The attorney for Parker’s owner said the settlement was necessitated by South Carolina’s joint-and-several liability law.
“The application of the joint and several liability laws in South Carolina meant that, if Parker’s was found even 1% at fault, it would have paid for the entirety of any verdict rendered against the Murdaugh family,” attorney PK Shere told the Associated Press in July. “The unfairness of that caused Parker’s insurance carriers to resolve these suits to avoid paying the likely award intended to punish Alex Murdaugh.”
And litigation is on the rise. Perkins Coie, a law firm that tracks class-action lawsuits, said in August that 214 suits were filed against food and beverage companies in 2022 and 101 were filed in the first six months of this year. In 2010, just 45 suits were filed, the Associated Press reported.
All of the above appear to have created a perfect storm in South Carolina, making a number of insurance companies non-renew many policies, raise premiums for others, or pull back from the market altogether.
“The joint-and-several liability problem – it’s not just about bars and restaurants now. It’s also about the homeowner who serves someone a glass of wine at their home,” Cohen said. Weddings and concert venues also have been affected.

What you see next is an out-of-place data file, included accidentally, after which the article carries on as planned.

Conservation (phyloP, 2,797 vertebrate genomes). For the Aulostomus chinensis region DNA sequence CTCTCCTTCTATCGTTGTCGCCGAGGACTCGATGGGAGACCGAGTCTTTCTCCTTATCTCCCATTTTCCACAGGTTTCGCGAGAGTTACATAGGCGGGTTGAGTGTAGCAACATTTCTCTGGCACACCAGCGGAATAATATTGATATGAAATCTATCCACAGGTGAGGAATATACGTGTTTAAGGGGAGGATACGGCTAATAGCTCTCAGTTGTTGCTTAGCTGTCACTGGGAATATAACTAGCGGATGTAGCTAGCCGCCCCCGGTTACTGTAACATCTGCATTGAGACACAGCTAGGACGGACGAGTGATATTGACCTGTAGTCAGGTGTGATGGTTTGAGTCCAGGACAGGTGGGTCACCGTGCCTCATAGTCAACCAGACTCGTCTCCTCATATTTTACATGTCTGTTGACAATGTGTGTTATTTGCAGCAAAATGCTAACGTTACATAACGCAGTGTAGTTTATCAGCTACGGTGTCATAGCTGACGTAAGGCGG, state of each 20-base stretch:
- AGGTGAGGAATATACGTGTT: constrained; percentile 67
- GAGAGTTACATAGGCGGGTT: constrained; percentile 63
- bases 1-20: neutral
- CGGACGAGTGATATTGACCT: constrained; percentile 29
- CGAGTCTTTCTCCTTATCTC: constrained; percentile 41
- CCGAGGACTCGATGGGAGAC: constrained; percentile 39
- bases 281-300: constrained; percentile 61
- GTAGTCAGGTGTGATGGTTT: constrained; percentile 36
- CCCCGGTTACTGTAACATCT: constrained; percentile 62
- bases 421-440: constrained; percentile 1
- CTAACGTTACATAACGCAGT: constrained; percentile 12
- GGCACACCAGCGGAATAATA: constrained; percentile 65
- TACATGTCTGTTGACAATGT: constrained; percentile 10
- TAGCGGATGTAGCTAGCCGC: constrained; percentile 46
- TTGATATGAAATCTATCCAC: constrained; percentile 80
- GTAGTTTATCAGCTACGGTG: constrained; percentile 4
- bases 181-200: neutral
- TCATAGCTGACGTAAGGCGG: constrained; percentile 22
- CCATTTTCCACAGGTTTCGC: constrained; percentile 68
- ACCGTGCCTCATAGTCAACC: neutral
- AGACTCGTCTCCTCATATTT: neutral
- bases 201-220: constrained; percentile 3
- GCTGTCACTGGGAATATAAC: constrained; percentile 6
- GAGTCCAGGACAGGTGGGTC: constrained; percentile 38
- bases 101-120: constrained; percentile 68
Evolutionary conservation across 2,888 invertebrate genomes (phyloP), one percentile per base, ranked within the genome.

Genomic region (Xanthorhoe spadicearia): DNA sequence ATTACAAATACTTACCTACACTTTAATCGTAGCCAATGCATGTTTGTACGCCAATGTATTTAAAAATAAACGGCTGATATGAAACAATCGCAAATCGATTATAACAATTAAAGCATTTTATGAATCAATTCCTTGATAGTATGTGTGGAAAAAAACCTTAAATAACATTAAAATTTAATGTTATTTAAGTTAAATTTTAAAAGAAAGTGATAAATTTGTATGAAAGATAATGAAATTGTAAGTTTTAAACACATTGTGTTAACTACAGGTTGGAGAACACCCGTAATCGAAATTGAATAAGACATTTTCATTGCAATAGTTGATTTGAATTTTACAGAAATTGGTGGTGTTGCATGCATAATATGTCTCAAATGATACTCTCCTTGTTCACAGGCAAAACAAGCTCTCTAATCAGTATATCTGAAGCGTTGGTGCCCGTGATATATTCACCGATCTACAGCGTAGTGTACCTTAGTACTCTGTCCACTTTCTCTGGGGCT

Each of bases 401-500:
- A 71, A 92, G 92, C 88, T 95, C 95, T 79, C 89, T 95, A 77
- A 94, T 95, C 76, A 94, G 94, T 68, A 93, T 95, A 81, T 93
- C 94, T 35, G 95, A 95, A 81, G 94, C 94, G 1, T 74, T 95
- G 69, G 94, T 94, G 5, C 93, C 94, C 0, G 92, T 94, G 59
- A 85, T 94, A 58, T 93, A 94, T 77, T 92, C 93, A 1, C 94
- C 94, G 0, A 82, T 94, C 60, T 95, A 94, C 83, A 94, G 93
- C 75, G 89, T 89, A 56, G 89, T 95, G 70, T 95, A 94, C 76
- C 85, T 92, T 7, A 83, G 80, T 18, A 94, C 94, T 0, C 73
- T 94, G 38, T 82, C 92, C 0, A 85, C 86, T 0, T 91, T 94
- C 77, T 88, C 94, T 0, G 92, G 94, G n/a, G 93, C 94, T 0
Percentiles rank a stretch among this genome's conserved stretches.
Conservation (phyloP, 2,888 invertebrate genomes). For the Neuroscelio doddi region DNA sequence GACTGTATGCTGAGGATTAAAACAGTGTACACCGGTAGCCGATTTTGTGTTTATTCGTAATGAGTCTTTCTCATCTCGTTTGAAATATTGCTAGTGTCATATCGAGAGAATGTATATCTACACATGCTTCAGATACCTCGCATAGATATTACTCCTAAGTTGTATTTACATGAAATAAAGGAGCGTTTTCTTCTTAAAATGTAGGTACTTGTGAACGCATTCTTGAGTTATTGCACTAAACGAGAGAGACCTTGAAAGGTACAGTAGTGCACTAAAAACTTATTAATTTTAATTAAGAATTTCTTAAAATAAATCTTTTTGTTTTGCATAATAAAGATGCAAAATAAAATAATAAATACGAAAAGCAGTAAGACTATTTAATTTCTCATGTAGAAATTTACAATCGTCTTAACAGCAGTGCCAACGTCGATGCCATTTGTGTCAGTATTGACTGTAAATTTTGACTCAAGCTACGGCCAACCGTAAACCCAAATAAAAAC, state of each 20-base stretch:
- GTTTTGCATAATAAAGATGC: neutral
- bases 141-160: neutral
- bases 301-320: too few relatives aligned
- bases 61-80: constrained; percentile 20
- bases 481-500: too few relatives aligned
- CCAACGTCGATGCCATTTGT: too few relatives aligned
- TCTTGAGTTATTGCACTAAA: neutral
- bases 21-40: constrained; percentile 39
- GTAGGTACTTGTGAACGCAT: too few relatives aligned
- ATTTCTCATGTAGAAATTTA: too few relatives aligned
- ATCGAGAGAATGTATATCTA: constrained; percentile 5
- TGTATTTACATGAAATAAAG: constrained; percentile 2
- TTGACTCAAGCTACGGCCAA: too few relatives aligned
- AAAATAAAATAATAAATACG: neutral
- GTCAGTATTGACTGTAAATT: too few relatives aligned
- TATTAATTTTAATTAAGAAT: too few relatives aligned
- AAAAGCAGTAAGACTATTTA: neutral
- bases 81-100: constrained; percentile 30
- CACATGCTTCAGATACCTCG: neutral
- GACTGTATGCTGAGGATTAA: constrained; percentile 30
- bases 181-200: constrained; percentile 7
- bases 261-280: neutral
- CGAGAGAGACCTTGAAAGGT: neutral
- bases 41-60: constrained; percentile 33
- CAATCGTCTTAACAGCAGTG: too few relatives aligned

“It affects multiple lines of insurance,” said Frank Sheppard, president of the Independent Insurance Agents and Brokers of South Carolina.
The plight of bars and restaurants may earn little sympathy from elected leaders in a Bible-Belt state where, even though the majority of lawmakers are considered pro-business Republicans, trial lawyers have a strong influence, Sheppard explained. On the other hand, coastal Carolina, with its famous Myrtle Beach and history-rich Charleston, depend heavily on tourist-generated revenue at bars and restaurants.
Food and beverage establishments have tasted a little bit of hope lately.